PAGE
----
Healing through family, pets and art

What helped him through his recovery then and now? Williams says the support of his family kept him going, along with his doing “what he was supposed to” during recovery. And while he is still on the road to recovery, Williams says he is now able to do many things that he was able to do prior to the fire. 

“Compared to back then, I was struggling to even hold a fork,” Williams said. “Things turned out better than I thought.”

Williams now has three Chihuahuas: Skittles, Charlotte and Yuna. His sister gave him Skittles the day he came home from the hospital, and the name is inspired by one of Williams’ favorite snacks he enjoyed during his time at UAB.

Despite not having the same flexibility and dexterity with his hands as before, Williams enjoys creating with his hands, using a lathe to carve pens, spoons and more out of wood. He has given some of these items as gifts to his care team.  

Williams says that Lirong Sun, his current occupational therapist at Spain, was his first customer and has continued to encourage him to pursue his woodworking craft.

“She was very encouraging of my crafts and offered several ideas and pushed me to try making all these different products,” Williams said. “She works not only to further my range of motion and recovery, but also to get back to being a productive member of society.”

Hwang says Williams defied the odds, overcoming setbacks, pain and challenges.

“His amazing will and attitude bulldozed through each obstacle he has faced,” Hwang said. 

James Hwang, M.D., and his Burn Care Team at the University of Alabama at Birmingham Burn Clinic hosted the Southern Region Burn Conference earlier this semester.

Coming full circle: the UAB Burn Support Group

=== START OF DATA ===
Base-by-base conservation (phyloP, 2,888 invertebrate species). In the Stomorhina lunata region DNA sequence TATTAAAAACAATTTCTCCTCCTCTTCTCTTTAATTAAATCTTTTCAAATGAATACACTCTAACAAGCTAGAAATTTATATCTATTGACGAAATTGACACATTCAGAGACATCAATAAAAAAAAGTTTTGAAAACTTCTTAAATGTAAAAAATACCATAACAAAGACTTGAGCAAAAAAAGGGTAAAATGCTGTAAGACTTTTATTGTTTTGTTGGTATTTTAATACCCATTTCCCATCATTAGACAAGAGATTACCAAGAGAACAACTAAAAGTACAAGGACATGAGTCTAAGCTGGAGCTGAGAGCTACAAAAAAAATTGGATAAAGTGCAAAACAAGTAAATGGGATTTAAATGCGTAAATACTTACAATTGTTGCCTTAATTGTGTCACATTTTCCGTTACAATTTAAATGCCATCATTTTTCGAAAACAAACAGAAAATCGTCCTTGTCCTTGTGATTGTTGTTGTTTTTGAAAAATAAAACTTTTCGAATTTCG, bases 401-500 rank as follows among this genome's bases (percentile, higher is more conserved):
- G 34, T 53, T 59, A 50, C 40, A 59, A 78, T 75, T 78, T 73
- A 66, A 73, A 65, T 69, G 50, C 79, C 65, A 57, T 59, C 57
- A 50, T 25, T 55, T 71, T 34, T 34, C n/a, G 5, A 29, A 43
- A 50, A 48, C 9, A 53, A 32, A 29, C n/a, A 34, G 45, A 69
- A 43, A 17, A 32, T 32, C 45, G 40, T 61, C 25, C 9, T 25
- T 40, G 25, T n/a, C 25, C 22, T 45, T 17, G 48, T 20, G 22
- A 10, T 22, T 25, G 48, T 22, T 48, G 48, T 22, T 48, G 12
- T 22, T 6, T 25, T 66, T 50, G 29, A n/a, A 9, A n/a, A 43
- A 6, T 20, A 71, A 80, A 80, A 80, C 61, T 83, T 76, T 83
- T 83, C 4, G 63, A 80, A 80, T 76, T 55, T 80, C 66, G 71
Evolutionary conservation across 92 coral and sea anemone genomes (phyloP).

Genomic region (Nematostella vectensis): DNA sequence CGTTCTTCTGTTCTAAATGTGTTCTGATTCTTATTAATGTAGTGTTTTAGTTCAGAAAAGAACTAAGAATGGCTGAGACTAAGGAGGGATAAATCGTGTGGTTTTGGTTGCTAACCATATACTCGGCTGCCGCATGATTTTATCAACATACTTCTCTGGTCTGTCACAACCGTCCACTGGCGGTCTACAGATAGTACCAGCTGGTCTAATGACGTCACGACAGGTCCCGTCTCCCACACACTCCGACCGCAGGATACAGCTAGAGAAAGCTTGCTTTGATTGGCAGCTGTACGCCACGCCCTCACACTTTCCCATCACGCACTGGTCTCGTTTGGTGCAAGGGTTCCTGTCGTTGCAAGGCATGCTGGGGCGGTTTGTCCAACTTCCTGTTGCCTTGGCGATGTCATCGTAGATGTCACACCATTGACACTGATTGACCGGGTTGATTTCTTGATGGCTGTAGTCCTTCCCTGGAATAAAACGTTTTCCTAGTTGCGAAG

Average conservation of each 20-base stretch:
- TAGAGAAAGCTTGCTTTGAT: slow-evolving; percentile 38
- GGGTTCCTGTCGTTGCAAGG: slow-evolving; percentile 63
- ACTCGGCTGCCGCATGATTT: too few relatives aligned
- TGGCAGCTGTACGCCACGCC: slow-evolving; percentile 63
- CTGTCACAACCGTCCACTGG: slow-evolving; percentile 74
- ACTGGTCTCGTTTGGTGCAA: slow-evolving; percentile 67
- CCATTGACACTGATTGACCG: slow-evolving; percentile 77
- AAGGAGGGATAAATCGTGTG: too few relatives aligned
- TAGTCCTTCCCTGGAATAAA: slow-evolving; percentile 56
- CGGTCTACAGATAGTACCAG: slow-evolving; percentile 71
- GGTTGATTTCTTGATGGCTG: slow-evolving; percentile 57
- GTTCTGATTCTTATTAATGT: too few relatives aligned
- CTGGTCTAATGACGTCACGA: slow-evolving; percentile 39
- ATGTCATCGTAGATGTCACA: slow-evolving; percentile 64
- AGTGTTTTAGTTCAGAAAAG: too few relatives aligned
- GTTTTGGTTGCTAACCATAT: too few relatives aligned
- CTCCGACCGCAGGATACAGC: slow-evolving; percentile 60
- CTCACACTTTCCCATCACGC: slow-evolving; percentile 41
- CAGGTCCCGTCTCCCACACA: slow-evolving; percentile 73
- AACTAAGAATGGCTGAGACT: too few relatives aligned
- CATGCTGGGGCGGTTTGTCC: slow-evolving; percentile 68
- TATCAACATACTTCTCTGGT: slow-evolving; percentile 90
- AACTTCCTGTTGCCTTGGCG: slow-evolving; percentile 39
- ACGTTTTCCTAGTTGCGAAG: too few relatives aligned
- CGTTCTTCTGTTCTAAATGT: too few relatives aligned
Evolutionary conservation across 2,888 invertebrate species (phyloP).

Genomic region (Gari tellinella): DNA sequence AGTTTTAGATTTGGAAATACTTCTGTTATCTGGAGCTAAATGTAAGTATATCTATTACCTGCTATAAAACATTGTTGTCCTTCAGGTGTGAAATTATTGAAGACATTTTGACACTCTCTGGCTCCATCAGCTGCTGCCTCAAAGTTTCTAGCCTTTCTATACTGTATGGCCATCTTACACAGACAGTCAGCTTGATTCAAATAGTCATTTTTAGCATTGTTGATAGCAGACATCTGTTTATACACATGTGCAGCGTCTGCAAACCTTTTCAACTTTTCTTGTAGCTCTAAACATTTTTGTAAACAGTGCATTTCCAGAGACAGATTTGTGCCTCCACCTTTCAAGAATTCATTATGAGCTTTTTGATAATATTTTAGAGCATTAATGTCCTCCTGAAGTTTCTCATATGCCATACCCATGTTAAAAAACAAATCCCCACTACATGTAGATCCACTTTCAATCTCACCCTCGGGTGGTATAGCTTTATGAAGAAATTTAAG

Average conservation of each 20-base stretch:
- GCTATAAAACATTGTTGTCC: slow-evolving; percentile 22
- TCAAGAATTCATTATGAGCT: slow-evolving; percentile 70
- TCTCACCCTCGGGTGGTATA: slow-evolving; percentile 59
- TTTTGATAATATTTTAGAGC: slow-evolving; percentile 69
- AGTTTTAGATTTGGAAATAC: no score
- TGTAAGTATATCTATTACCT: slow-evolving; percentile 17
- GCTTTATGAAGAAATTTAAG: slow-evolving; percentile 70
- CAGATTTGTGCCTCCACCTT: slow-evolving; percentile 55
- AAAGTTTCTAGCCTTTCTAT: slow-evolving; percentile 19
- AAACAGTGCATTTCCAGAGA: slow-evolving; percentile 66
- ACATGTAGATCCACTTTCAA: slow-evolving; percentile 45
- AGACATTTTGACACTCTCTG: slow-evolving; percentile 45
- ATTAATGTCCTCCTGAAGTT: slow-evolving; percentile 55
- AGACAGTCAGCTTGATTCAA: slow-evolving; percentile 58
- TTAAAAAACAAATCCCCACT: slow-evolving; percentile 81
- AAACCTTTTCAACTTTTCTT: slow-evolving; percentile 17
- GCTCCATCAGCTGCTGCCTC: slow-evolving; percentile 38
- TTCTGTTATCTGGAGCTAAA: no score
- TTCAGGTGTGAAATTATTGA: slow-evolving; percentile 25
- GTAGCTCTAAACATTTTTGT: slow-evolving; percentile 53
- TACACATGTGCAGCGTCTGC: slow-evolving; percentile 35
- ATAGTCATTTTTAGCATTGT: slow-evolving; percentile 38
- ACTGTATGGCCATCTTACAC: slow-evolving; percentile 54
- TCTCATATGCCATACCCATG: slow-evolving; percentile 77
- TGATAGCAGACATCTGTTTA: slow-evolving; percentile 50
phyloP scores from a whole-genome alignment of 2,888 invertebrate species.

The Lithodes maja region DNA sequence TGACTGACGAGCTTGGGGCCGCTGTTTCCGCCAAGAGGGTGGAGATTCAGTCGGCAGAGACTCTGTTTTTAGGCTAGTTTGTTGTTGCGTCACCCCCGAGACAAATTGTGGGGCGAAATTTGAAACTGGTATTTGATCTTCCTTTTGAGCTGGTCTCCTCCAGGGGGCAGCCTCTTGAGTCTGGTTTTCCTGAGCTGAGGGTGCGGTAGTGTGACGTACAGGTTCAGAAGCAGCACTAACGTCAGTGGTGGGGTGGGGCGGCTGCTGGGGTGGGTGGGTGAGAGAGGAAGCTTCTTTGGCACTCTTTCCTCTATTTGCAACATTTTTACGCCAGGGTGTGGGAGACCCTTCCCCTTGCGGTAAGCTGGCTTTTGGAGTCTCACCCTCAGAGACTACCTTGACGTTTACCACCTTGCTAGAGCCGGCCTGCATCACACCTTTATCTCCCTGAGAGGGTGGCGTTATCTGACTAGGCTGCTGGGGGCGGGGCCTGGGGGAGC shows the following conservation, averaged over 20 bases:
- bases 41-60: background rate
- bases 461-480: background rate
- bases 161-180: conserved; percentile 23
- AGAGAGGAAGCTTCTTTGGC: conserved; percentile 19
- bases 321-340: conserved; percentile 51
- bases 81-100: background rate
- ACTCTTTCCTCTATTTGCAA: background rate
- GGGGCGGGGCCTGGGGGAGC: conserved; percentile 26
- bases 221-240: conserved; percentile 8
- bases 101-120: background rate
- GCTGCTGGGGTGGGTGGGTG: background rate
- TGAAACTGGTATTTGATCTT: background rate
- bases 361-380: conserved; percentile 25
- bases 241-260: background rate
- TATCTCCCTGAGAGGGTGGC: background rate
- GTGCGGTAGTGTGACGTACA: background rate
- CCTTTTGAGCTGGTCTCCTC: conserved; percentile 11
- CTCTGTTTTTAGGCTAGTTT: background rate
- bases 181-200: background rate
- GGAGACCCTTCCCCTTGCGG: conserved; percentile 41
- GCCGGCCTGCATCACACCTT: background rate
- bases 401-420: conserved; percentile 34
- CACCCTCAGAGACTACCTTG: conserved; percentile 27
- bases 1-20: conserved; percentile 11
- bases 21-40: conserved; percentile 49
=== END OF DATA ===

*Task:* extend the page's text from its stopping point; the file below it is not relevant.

During Williams’ months in the hospital, his mom received emotional support through UAB’s Burn Support Group, which was established more than 30 years ago. Nearly two years after Williams had made it home, his mom convinced him to finally go to one of the group meetings. 

Williams did not think he needed support. But after that first visit, he has been going ever since.

Late last year, three years after his injuries, Williams began giving back to the group and joined David Hoefflicker — another burn survivor, who has led the support group for the more than 20 years — as a peer mentor to current UAB burn patients.

Williams has now mentored more than 30 patients. He says the support starts with the family members of the patient — just as it had for his mom in his own burn story. Then, as the weeks go by and the patient progresses, the mentors are able to talk with the patient about what their treatment may look like, encourage them in their physical therapy and nutrition, and show them a real-life example of what recovery looks like.

Hoefflicker encouraged Williams to become a mentor, saying he had a good personality for it. Williams also suffered some of the most intense injuries a person can sustain, and yet survived.

“I thought, if it would help, then I might as well try,” Williams said. “No reason not to.”

So, he did.

“Chris Williams has been a great addition to the support group and is instrumental in being a witness to how life goes on even after a traumatic burn injury,” Hoefflicker said.

As someone who knows firsthand what it is like to walk through the fire, physically and metaphorically, Williams can help burn patients see a future beyond their time in the hospital. 

“Some people can’t see past the present state they are in, and I can help to talk to them to show that there is a hope for a future past the burns,” Williams said. “If there’s the slightest possibility that what I do can help somebody later, then I’m going to do it.”

UAB Burn Support Group

The UAB Burn Support Group was established in the late 1980s. The support group is to provide assistance and support to families of burn trauma. If you or a loved one is a survivor of a burn injury, contact traumacomm@uabmc.edu to be put in touch with the burn survivor group. If you have further questions on burn injuries or burn care, call the UAB Burn Center office at 205-996-BURN (2876).

To support the UAB Burn Center in its commitment to providing the highest-quality patient care, educating the next generation of surgeons and advancing burn care research, you can make a donation to the Alan R. Dimick Burn Care Education Fund.